Mitt Romney was a surprise package in the US presidential race. The Republican traditional conservative base found him not conservative enough. His positioning during the campaign was erratic, he was occasionally awkward and made factual errors.
The former Governor of Massachusetts certainly was not the favourite when he set out. Even after he won his party’s nomination, choosing as his running mate Paul Ryan to inspire ultraconservative ideologues, it was hard for Romney to claw even with Obama’s lead. Some analysts felt the game was already almost played out.
Norm Ornstein, with the American Enterprise Institute, said: “There is a lot of nervousness about Romney among Republicans. He has run a poor campaign since he won nomination, there is no doubt about that.”
The Republican nominee for the White House offended his hosts when he visited London, by casting doubt on their security arrangements for the Olympic Games. The media called him a twit and a party-pooper.
He distanced the Palestinians and other Arabs on his reaching out trip to a divided and hotly contested city, with this geopolitical gaffe:
Romney: “It’s a deeply moving experience to be in Jerusalem, the capital of Israel.”
Debating foreign policy, Romney repeated an error which he had made several times before, ignoring that Iraq lies between Iran and Syria.
Romney: “Syria is an opportunity for us because Syria plays an important role in the Middle East, particularly right now. Syria is Iran’s only ally in the Arab world. It’s their route to the sea.”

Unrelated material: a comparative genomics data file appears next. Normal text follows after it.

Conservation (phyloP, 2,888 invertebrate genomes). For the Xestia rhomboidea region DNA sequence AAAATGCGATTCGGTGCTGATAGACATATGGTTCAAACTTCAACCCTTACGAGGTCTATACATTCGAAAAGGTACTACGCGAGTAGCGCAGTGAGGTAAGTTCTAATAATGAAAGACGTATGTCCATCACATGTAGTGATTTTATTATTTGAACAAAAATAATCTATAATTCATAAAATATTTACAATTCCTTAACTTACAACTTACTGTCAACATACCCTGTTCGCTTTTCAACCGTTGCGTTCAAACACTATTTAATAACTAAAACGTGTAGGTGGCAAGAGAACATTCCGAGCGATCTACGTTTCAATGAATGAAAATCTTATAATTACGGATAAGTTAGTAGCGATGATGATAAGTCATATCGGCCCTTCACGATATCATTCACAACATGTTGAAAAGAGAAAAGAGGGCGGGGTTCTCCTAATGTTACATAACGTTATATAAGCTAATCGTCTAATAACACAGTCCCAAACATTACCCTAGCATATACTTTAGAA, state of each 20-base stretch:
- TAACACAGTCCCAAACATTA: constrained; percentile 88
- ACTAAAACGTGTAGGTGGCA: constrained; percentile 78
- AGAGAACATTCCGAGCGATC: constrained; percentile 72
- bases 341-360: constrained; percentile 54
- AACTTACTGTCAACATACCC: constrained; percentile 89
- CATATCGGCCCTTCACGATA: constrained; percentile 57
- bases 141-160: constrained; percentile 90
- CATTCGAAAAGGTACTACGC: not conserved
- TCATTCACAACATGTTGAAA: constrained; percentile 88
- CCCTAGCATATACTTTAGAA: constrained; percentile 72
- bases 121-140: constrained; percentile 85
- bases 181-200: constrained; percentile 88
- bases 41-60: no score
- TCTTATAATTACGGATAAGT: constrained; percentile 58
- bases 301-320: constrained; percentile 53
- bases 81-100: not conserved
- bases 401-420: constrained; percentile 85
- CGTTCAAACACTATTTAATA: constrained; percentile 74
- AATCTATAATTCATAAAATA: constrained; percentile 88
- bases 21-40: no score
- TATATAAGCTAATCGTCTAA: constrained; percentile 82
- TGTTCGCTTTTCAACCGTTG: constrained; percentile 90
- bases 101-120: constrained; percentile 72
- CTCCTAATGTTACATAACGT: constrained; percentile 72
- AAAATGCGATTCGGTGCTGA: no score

The former businessman felt better talking about the economy, but he was dropped deep in discomfort when a video was leaked in which he said 47 percent of Americans do not pay income taxes, are dependent upon government, and believe they are victims. The challenger did some hard pedalling after that one.
Romney: “The President’s approach is attractive to people that are not paying taxes. Frankly, my discussion about lowering taxes isn’t as attractive to them, and therefore I am not likely to draw them in to my campaign as affectively as those who are in the middle.”
But Romney was well warmed up for speaking in public, while the incumbent was not. And so, Romney outscored Obama in their first televised debate.
Romney: “My number one principle is there will be no tax cut that adds to the deficit. I want to underline that. No tax cut that adds to the deficit. But I do want to reduce the burden being paid by middle-income Americans. And to do that, that also means I cannot reduce the burden paid by high-income Americans.”
As the rivals went into the home stretch, the severe weather added more unpredictable elements, along with the final pre-election snapshot of employment across the US.